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Sea Installer at Damen Shiprepair Amsterdam

Shiprepair eNews May 2016Sea Installer at Damen Amsterdam repair yard

Damen Shiprepair Amsterdam (DMAm), is currently undertaking a major modification and maintenance project on A2SEA’s heavy maintenance and construction jack-up vessel Sea Installer. The yard’s primary focus will be to upgrade the vessel’s main Gusto GLC-900-ED-S electrically driven bogie crane, which is wrapped around one of the jack-up leg. In terms of capacity, the crane will be upgraded to a double mode long 700 tonnes and short 900-tonne crane. The increased lifting capacity will be able to take on a broader scope of work as offshore wind activities involve heavier and larger components.

The Sea Installer was built by Cosco (Nantong) Shipyard, China and delivered in 2012. It was developed specifically for large offshore wind turbine installation work. With a total length of 132.41m and beam of 39m, it has a total net deck load capacity of 5000 tonnes (depending upon stability) equivalent to carrying up to 10 wind turbines simultaneously.

Arriving at DSAm on 10 April, the Sea Installer took her position alongside lay-by berth number 1. Prefabrication of key components will be undertaken at nearby Niron Staal Amsterdam, also part of Damen Shiprepair & Conversion group. They supplied the new boom rest, hook block pockets, trolley rail and support stools.

The Sea Installer project also involved creating a temporary lifting and storage area alongside the vessel’s berth to accomplish these safely and effectively. “We need to remove a total of 569 tonnes from the vessel and lift a further 702 tonnes back on board again,” explains Damen Project Manager Daniel Gerner. The yard will use an LR1600-2 Mammoet crane to perform the lifts. Consequently, the preparations also included calculating the numerous lifting plans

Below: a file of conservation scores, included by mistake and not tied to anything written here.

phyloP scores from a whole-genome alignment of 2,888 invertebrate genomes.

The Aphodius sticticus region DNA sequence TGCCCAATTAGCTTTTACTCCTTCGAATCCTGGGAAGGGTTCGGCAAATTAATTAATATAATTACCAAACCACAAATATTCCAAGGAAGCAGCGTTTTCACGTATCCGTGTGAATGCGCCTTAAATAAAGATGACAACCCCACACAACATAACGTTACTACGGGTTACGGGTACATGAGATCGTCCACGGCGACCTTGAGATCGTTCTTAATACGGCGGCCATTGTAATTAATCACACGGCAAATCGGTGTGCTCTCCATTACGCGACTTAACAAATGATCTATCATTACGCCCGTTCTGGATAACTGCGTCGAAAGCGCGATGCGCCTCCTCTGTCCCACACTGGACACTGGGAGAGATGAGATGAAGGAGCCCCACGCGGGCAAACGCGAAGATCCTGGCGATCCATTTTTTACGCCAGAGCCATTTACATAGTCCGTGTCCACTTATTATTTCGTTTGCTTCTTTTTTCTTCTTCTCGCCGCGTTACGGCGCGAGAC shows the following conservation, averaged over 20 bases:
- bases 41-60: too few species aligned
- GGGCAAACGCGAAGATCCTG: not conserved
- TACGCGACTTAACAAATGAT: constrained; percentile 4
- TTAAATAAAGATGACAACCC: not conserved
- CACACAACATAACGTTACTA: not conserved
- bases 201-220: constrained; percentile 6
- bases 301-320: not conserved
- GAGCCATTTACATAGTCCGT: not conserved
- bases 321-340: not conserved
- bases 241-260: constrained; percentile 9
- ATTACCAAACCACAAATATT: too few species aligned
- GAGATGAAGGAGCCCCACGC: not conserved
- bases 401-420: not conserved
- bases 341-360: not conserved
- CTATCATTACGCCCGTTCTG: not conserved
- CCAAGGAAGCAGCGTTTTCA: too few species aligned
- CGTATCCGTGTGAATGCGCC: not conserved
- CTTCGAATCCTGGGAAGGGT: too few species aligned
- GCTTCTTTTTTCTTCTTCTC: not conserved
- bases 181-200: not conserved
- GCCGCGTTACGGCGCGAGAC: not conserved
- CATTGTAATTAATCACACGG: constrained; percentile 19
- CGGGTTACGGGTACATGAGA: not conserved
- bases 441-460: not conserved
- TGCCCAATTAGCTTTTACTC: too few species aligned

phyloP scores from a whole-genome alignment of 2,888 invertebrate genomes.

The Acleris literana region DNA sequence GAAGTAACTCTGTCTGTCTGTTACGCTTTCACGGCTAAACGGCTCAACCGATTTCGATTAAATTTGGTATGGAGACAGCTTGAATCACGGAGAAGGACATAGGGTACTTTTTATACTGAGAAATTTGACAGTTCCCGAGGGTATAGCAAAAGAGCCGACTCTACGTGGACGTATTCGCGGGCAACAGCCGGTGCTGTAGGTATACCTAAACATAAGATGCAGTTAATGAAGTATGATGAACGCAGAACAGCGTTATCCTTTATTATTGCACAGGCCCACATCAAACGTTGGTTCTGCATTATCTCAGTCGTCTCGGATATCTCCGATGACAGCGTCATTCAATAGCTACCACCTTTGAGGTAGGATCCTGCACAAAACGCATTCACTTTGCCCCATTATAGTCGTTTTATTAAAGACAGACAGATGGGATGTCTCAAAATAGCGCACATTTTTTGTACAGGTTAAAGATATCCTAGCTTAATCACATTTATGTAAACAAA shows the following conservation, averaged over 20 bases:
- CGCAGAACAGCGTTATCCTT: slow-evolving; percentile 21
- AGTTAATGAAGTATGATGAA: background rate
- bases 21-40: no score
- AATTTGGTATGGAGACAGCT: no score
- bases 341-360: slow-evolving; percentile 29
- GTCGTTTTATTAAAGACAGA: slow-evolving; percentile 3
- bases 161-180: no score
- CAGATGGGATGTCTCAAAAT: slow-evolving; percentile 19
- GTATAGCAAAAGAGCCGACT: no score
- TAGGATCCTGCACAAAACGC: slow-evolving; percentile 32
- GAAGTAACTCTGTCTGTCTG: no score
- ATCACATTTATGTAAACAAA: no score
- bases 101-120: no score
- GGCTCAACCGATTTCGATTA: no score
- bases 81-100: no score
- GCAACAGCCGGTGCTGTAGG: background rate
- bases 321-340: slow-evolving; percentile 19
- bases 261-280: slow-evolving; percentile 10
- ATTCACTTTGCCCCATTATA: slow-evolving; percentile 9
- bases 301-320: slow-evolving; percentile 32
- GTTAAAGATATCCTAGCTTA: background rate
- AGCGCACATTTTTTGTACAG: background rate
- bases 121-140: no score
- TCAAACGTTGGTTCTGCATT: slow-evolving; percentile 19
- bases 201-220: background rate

With the vessel’s boom, boom rest, A-frame, winch and hook block pockets already removed from the vessel, operations are now in full swing. Ready for lengthening, the boom has been positioned on a support structure consisting of 15 stacked shipping containers. A2SEA is providing the new A-frame and winch.

DSAm is also inspecting the Sea Installer‘s jacking equipment. “We have divers currently in the water to inspect the spud cans ­ and we are also replacing one of the jacking cylinders.”

“We are looking at finishing this considerable project within a 2-month timeframe,” states Daniel Gerner. “The strong winds that we had here during the first couple of weeks have set us back a bit, but we are still on course for timely completion. If necessary, we can ramp up our work schedule by moving to 24/7 operations.”

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